Today the market of mobile operating systems is dominated by Android, iOS, BlackBerry and Windows Phone. However, there is a possibility of appearance of another open mobile operating system – Jolla Sailfish, HP Open webOS, Mozilla Firefox, or some other.
Ubuntu, one of the most popular open-consumer platforms based on Linux, is ready to fight for the smartphone market. The benefits for developers are that Ubuntu smartphones use the same drivers as Android-devices do. The platform will work well on very “weak” from the hardware point of view gadgets. Ubuntu for smartphones avoids Java, preferring HTML 5 and native code.
The company stakes on HTML5-applications which are very easy to transfer from other platforms. Besides, apps can interact with system services units using special APIz. But Ubuntu will work not only with HTML5. For advanced applications and games which actively use smartphone resources, Ubuntu offers the opportunity to develop apps using C / C + +, and a full use of OpenGL. The company emphasizes that Ubuntu installed on a PC and on a phone, in essence, is one the same system, so that an application developed in native code, can be run on both operating systems but with different interfaces. Unfortunately, the plans of support of Android apps are not reported.
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The interface of the operating system is widely used swipe gesture from all four edges of the screen. It is already clear that the weak point of the platform will be its ecosystem. Initially the OS will hit the market with only five built-in applications, including Google Maps, Gmail, Facebook and Spotify.The most significant problems at the preliminary level will be to persuade users choose Ubuntu to more innovative systems such as Android operating or windows Phone.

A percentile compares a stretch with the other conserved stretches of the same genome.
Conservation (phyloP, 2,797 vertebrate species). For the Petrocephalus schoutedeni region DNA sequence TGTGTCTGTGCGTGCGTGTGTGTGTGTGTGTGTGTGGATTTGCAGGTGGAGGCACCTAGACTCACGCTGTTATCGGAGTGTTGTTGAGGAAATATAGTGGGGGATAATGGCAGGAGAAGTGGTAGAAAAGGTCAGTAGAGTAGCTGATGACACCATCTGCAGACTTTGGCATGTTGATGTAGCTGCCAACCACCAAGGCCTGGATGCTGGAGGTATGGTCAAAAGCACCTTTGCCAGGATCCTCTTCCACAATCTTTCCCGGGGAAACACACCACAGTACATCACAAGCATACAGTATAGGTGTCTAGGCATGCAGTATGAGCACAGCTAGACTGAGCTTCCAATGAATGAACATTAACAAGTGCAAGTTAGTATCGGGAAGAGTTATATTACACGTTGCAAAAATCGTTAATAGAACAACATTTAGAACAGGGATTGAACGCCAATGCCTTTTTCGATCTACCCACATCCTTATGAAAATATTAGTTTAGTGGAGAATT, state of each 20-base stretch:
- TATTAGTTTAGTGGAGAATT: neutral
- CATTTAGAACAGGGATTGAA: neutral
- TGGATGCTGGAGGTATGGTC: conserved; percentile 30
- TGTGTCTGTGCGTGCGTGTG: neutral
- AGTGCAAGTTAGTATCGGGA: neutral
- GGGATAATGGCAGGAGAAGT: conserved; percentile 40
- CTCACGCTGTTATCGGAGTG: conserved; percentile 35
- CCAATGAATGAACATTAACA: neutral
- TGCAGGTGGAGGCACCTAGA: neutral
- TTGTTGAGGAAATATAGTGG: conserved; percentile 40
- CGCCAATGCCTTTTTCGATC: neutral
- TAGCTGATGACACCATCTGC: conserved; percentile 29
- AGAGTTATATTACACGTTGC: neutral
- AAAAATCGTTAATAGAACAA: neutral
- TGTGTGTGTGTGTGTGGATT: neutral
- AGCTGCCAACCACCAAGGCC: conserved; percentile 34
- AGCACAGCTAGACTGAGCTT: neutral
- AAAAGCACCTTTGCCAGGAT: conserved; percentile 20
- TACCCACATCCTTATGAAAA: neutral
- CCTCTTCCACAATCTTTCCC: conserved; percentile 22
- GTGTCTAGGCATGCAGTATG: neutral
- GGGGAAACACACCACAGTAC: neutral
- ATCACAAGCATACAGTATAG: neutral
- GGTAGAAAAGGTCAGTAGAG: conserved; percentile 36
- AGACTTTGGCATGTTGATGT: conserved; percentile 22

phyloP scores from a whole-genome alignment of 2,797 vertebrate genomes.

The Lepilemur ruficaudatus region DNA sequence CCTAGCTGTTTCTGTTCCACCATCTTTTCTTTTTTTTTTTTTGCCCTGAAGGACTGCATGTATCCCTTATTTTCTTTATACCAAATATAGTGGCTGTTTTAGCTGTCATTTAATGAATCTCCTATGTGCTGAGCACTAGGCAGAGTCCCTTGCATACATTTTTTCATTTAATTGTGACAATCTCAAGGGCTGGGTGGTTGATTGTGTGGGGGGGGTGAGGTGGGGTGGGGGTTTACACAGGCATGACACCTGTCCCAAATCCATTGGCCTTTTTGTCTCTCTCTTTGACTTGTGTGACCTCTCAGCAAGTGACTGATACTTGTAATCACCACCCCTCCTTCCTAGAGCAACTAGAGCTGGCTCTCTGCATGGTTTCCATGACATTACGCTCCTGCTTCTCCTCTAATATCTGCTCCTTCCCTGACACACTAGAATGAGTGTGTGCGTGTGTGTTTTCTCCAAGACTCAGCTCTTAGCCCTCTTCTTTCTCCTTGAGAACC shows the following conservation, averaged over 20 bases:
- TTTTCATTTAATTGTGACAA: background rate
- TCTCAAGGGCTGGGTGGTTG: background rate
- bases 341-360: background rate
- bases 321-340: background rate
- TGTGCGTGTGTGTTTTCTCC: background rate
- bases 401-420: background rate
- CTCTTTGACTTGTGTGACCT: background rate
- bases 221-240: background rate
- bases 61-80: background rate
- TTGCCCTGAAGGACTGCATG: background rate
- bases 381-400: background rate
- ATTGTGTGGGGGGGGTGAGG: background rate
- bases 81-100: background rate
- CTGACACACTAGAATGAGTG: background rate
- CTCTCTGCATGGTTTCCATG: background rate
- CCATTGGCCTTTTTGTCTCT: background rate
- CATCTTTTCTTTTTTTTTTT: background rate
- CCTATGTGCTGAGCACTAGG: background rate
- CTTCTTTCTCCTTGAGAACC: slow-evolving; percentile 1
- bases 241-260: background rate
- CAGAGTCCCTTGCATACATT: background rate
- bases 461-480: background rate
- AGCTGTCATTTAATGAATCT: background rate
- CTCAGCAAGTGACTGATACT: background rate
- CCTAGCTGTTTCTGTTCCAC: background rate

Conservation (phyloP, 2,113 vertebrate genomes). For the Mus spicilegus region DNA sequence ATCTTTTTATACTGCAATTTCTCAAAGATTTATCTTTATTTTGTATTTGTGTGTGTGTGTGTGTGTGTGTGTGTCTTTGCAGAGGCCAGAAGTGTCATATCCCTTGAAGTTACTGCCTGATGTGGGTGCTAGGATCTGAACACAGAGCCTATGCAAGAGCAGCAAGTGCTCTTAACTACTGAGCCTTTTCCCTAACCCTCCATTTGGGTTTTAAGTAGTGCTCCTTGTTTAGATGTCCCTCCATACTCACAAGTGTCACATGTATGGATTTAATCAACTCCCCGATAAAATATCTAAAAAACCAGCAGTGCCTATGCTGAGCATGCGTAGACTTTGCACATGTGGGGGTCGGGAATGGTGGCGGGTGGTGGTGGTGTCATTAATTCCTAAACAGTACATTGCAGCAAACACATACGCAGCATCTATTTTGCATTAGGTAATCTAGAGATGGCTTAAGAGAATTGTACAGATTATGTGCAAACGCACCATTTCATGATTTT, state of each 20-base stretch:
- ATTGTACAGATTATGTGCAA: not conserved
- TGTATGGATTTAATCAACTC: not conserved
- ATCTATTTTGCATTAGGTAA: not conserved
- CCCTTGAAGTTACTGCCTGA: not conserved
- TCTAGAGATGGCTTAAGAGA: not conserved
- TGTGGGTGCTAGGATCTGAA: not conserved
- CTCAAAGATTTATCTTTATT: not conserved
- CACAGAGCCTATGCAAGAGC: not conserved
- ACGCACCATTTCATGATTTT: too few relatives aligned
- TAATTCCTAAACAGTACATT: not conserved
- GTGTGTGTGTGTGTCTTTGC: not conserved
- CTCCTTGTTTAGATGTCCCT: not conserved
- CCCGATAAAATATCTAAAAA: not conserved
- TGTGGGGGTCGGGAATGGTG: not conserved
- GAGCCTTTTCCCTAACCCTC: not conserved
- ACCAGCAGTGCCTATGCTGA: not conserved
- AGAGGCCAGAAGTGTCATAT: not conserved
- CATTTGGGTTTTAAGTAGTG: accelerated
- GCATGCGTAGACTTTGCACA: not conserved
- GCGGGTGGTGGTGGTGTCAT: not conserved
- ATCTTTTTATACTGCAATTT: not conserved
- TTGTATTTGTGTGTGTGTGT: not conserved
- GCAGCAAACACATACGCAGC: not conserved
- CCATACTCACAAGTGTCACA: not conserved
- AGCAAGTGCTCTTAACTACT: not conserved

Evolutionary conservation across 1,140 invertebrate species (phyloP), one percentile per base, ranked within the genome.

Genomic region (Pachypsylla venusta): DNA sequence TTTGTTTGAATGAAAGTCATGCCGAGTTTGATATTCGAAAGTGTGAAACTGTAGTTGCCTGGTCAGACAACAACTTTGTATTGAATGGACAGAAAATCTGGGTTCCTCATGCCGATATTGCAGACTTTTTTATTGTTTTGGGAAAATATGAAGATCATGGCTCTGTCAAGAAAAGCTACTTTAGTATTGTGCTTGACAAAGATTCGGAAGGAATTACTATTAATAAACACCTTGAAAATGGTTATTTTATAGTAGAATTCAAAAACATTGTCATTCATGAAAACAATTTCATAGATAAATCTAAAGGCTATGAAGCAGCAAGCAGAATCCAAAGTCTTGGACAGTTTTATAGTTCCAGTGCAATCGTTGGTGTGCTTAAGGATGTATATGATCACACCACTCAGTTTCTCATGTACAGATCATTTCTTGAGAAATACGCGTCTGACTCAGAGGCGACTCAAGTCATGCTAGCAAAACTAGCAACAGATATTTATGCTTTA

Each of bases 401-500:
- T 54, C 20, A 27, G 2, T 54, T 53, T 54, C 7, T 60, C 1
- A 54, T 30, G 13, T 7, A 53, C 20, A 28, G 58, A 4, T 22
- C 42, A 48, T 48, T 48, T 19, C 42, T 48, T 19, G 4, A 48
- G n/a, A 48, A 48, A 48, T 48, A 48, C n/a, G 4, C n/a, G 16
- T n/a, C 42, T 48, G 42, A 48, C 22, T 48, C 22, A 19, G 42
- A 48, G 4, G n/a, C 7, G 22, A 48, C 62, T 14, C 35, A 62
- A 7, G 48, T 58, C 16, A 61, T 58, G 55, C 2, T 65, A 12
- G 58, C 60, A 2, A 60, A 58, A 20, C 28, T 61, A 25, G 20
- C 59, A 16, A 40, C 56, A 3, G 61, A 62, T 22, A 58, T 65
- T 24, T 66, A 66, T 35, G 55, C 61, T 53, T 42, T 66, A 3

In mid-January, the release of Ubuntu builds for Nexus owners is promised so that anyone will be able to install the OS themselves (apparently a beta version for now). The plans are to make the platform available for other devices with an unlocked boot loader.
The min requirements for the platform will be:
- A single-core 1-GHz Cortex A9processor;
- 512 MB of RAM;
- 4-8 GB of flash memory;
- Multi-touch screen.
Also more powerful Ubuntu smartphones may become the main desktop to connect to a monitor. For such devices minimum requirements are:
- 4-core Cortex A9 or Intel Atom processor;
- More than 32 GB of flash memory + memory card support SD;
- More than 1 GB of RAM;
- Multi-touch screen.
Ubuntu is unique in the fact that manufacturers and mobile operators will be able to combine a phone and a PC and in a powerful Superphone. Currently, no company has declared a support of the OS and plans to bring it to market. However, the founder of Canonical and the Ubuntu Development Manager Mark Shuttleworth said that according to his expectations at least one well-known manufacturer will present the device this year.
However, the launch of the first smartphones, initially working on Ubuntu, is better to expect at the beginning of 2014. The official site reports that the OS will be ready for the launch in the last quarter of 2013.